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localization – Android: Get missing translations for strings-resources

Posted by: admin April 23, 2020 Leave a comment


In Android, you can specify the texts in the default locale in res/values/strings.xml. Additional translations can be added for new languages in res/values-it/strings.xml (for Italian for example). If a string is not translated, the fallback-default locale is used.

Currently I can not tell which strings I still need to translate (so are in values/strings.xml, but not in values-$/strings.xml for all $ in languages) and which are translated, although the are obsolte (so are in values-$/strings.xml, but not in values/strings.xml exists $ in languages)

I’m searching for a tool which gives me the translations which are missing and the one which are obsolete.

To be honest, it is not that difficult to write such a tool for the command-line, I can only hardly believe nobody has already done this.

How to&Answers:

Interesting question. I’ve wrote simple script to find duplicate resources in android project at https://gist.github.com/1133059. It is ugly, I know, but I’ll rewrite it in a few days and maybe create a project on github.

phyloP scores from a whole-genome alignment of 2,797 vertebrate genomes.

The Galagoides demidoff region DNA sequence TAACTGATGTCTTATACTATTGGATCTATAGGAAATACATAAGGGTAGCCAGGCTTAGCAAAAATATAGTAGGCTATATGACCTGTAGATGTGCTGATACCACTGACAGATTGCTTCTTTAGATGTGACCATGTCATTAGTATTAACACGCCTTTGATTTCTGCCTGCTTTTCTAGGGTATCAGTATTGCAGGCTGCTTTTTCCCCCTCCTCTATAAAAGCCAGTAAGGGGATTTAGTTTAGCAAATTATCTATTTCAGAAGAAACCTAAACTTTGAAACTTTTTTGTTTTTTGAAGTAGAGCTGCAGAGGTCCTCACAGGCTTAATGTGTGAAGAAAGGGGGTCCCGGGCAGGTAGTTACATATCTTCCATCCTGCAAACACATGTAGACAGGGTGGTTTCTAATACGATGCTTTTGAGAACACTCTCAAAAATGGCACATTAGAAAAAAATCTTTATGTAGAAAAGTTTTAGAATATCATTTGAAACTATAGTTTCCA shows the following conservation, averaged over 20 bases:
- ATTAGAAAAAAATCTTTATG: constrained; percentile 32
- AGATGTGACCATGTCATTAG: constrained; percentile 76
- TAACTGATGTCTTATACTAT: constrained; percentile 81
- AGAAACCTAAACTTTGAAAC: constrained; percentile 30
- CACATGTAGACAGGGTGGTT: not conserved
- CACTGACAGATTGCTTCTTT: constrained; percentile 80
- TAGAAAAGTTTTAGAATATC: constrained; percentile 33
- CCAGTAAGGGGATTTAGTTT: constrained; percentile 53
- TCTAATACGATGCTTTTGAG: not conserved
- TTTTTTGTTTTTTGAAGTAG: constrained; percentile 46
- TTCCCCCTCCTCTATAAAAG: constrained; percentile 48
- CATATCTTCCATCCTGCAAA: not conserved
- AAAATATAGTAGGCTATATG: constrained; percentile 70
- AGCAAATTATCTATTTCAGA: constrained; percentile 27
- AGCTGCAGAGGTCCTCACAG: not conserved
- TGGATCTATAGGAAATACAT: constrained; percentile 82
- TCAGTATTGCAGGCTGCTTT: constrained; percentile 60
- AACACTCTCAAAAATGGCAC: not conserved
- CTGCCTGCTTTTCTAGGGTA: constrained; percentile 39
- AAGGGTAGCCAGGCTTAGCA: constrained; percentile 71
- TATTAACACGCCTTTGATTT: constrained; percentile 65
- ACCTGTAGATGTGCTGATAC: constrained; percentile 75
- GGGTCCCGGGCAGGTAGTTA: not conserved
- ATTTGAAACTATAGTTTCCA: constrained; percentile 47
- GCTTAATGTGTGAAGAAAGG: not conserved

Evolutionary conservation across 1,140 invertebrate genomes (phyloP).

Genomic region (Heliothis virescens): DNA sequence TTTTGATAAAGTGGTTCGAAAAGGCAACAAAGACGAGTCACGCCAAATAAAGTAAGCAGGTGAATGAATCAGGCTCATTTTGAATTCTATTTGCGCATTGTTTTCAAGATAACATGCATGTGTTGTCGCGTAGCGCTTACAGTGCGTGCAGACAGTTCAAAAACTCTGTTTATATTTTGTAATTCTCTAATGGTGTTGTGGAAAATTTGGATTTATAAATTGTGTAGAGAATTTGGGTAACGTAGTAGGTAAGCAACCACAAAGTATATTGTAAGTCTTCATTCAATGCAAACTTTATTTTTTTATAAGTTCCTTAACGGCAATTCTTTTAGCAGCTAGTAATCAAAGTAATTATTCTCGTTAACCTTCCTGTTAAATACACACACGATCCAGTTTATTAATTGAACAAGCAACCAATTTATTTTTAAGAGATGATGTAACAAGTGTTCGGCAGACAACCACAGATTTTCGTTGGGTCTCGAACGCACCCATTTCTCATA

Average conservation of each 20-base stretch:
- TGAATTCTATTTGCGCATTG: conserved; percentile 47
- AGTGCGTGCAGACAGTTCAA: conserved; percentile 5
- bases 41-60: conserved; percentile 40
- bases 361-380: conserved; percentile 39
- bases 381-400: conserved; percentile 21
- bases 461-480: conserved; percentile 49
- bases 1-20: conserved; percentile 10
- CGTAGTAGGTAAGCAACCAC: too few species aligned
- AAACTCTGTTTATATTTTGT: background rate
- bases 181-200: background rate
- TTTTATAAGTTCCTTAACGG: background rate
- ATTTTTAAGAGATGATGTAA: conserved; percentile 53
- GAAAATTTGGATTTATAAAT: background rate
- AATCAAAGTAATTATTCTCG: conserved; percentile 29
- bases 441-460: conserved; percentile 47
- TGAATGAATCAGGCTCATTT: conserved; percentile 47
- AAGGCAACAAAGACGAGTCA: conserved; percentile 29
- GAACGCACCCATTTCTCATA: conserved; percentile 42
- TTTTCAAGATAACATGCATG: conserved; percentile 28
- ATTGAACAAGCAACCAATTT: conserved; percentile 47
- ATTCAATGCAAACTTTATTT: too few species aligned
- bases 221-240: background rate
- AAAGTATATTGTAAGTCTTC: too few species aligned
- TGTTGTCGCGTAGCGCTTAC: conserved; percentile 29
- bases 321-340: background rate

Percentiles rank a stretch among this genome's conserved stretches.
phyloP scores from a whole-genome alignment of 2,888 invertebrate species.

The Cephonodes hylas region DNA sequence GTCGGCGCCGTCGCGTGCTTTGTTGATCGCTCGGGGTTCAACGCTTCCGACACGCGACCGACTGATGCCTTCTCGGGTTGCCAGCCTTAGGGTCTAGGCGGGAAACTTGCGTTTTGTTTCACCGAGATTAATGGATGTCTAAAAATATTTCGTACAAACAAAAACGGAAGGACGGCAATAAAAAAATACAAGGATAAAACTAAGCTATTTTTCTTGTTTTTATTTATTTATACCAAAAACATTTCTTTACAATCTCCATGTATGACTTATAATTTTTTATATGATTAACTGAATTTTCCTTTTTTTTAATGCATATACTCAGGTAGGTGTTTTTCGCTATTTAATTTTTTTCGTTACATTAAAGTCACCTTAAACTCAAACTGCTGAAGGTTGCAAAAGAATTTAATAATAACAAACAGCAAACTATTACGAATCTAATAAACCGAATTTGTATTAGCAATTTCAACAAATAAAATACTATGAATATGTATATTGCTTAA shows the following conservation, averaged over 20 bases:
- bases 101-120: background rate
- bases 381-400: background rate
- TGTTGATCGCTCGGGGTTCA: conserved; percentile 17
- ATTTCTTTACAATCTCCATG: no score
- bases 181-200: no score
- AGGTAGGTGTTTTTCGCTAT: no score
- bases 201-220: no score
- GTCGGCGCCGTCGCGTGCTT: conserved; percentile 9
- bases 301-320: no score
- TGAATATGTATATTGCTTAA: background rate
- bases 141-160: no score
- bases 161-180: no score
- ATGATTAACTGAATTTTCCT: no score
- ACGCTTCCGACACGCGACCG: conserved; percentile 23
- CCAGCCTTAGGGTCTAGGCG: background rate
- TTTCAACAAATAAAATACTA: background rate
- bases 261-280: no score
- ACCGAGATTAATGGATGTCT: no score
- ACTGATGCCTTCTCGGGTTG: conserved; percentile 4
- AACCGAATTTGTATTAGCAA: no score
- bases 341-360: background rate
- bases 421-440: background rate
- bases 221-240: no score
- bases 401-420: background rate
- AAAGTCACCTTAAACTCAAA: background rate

To run it from console:
$scala DuplicatesFinder.scala /path/to/android/project

I’ve made a project on github https://github.com/4e6/android-localization-helper, maybe someone find it helpful


This isn’t automated, but it’s very fast. In Eclipse, to go Window->Show View->Other->Android->Resource Explorer.

Now, under the Resource Explorer tab at the bottom (or wherever you’ve moved it to) look under String. Each string should have the same number of versions if you have a complete translation, so you can scan down the list in just a few seconds.

Do this for each project that has strings.

I didn’t know about this until after I localized, but it’s still useful (such as when I add a new string).


If you are using Android Studio, it is easy to find which string is missing.

Right click on values/strings.xml
and choose Open Translations Editor:
pic 1

Where you can easily find missing strings in all languages as below :
enter image description here

Thank You…


The new official Android Lint tool helps you detect this problem, and many others: http://tools.android.com/tips/lint


There’s a much improved version of the Android Dev Kit lint tool in Eclipse since SDK version 17 – see the docs here: New Eclipse Lint UI

Just click the “lint” tool bar item, run it on your project then open the “is not translated” item that will appear to show you every tag that needs translation.

Credit to satur9nine – this is an updated version of their answer which lead me to this one.